For me, gradually a twist on the myth emerged, an idée fixe that even if one did imagine the Sodomites punished for a monstrous breach of hospitality, well, wouldn't those survivors be living foreverafter as strangers in the tents of others, relying on their hospitality? To be a Sodomite after Sodom is to know that one survives on the sufferance of the hospitable, and in part because of the monstrous inhospitabilities of history. To be a Sodomite after Sodom then is surely to see how one must give such hospitality wherever it is required.

Scruffians! Stories of Better…
That twist on the myth, in which the scattered survivors swear themselves to hospitality and go out into the world to make it so, to rebuild Sodom in every house or hostelry where the dispossessed are welcomed, that storifies my ethos in a way I've been working towards, you might well say, since starting Vellum and Ink. You can see those themes in Seamus's socialism. You can see me starting to tackle Sodom in the second part of Ink. With the latest novel too, TESTAMENT, as radical a take on the Gospels as it is, it's really quite passionately sympathetic to the couth of Yeshua. I'm most proud of that as the latest novel--or maybe not, maybe more proud even of the current work-in-progress and the one planned for after that, because in those I'm even more consciously addressing the idea of couth.

That word doesn't just mean manners to me, mind. With its sense of boorish vulgarity, we tend to think of "uncouth" as in opposition to... polite propriety. That terribly British etiquette which can of course be a transparent mask over the surliest spite. But for me "couth" is infomed by the Scots word "couthy" meaning warm, cosy, hospitable. Where a place or person can be couthy, that's a couth that's no mere observance of the protocols of propriety; it's heartfelt friendliness, a sincere welcome; it's empathy as ethos, ethos driven by integrity (coherence, unity, being true to oneself) rather than striving for honour (prestige, esteem in the eyes of others.) That development of the Sodom myth was synchronous, to some extent, with the current novel, a bawdy Space Opera rewrite of Robert Louis Stevenson's Kidnapped--where couth or the lack thereof is a distinct throughline in the hero's travels and travails. So, yeah, I'm proudest of these works because I feel I'm getting to the crux of my concerns.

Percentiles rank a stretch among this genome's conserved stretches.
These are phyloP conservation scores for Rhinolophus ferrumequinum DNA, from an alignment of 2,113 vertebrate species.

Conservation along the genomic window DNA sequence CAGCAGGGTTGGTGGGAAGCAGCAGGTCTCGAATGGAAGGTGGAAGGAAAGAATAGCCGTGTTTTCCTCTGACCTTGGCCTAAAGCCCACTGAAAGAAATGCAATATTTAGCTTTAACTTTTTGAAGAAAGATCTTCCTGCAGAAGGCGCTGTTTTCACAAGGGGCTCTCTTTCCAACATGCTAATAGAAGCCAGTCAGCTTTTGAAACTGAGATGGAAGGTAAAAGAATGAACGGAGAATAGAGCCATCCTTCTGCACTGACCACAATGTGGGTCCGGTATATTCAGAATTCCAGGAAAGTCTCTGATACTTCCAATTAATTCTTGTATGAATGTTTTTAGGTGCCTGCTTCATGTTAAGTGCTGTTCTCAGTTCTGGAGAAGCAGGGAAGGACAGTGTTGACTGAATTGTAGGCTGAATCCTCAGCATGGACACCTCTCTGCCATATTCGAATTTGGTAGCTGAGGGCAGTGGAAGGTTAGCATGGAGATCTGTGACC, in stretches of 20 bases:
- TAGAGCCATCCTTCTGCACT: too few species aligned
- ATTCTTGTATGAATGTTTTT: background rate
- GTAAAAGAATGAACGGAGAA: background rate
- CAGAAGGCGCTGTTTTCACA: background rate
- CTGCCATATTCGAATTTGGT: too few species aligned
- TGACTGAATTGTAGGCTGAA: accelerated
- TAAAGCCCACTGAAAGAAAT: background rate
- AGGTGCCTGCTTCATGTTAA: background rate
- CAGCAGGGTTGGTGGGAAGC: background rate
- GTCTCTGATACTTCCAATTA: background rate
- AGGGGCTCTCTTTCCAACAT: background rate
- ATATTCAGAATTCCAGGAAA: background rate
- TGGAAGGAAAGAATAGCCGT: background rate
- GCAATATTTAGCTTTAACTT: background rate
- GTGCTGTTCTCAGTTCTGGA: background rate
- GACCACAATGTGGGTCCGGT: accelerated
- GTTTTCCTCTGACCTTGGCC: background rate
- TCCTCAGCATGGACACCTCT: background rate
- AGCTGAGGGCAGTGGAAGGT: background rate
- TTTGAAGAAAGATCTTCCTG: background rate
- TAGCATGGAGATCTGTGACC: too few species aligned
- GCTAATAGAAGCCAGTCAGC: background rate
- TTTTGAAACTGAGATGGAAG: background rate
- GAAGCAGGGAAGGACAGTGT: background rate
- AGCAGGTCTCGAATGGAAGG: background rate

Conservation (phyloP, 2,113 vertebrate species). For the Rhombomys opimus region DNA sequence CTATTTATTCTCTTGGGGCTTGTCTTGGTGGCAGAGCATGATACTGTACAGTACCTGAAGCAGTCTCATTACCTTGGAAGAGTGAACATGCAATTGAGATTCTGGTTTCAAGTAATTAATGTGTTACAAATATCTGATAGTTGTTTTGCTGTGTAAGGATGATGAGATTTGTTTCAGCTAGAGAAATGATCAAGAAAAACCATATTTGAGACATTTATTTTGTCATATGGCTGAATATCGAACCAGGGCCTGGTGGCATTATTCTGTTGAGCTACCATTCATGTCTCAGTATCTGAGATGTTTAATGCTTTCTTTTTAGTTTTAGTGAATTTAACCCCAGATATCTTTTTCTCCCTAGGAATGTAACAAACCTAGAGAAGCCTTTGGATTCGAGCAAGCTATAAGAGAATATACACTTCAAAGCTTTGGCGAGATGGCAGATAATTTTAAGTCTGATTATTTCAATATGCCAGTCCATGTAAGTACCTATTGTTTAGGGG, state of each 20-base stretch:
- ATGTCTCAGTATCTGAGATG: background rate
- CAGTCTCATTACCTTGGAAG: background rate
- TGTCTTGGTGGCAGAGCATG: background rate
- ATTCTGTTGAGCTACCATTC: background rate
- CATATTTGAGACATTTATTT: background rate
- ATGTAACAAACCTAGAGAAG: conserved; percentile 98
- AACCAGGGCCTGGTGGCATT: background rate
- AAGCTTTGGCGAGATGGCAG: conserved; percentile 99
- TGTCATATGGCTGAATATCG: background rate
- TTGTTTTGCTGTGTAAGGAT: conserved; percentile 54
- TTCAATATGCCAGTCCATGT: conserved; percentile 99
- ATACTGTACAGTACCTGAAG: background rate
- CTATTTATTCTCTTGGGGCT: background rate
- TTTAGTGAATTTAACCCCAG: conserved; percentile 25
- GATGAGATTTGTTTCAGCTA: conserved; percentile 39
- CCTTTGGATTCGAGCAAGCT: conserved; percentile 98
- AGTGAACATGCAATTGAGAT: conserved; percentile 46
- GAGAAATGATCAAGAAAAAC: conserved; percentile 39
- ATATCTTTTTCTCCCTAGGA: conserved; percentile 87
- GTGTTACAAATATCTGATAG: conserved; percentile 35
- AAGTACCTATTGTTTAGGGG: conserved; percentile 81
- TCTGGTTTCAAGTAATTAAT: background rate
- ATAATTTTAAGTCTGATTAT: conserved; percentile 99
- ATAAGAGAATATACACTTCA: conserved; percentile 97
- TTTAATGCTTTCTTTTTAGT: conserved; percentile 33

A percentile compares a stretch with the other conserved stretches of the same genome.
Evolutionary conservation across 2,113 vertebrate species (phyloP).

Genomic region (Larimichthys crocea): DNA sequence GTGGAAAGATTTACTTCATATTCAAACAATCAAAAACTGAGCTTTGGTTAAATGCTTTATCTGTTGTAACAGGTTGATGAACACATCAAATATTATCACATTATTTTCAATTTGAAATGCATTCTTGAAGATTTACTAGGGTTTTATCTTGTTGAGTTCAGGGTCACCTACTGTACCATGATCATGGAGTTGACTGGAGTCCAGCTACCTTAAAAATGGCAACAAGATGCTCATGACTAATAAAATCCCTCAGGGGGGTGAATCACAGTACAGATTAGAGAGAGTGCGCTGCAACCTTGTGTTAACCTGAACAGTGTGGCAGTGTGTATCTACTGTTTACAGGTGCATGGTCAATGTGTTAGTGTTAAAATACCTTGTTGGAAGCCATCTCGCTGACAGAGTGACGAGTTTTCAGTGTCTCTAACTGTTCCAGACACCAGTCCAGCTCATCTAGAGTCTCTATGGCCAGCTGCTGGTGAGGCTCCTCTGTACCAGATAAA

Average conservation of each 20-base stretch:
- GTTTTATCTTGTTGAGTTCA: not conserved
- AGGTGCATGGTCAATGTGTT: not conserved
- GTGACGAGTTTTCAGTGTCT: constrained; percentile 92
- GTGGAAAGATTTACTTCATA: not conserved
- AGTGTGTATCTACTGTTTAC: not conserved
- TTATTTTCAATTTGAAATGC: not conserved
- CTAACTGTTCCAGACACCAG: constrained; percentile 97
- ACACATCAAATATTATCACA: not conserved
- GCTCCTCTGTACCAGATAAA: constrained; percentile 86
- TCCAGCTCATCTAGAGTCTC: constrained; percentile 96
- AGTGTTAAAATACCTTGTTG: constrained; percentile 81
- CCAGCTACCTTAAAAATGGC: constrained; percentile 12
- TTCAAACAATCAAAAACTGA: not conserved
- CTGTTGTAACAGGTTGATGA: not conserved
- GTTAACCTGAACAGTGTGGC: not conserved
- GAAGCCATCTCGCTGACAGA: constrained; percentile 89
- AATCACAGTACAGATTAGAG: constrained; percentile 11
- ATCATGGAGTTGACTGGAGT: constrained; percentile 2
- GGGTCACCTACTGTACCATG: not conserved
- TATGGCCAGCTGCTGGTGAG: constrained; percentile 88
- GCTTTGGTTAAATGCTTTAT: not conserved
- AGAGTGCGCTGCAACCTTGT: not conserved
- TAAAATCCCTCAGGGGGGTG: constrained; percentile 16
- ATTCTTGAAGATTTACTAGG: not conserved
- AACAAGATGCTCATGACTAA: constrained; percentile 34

All of which is, I guess, a roundabout way of saying that pride is for me bound up with enthusiasm. I'm most satisfied with a work at the point when it's most alive to me, when I'm reading back a passage I've just reread however many times, chopping and changing, honing, until it feels like it couldn't be any other way. I can reread a ways down the line and maybe still feel the import I want it to have for the reader, but it'll never feel as right as it does in that moment when I'm thinking, Yes, that nails it. Whatever idea has its hooks in me, whatever I'm working on that nails that down... that's where the most pride is.

What inspired you to write a musical?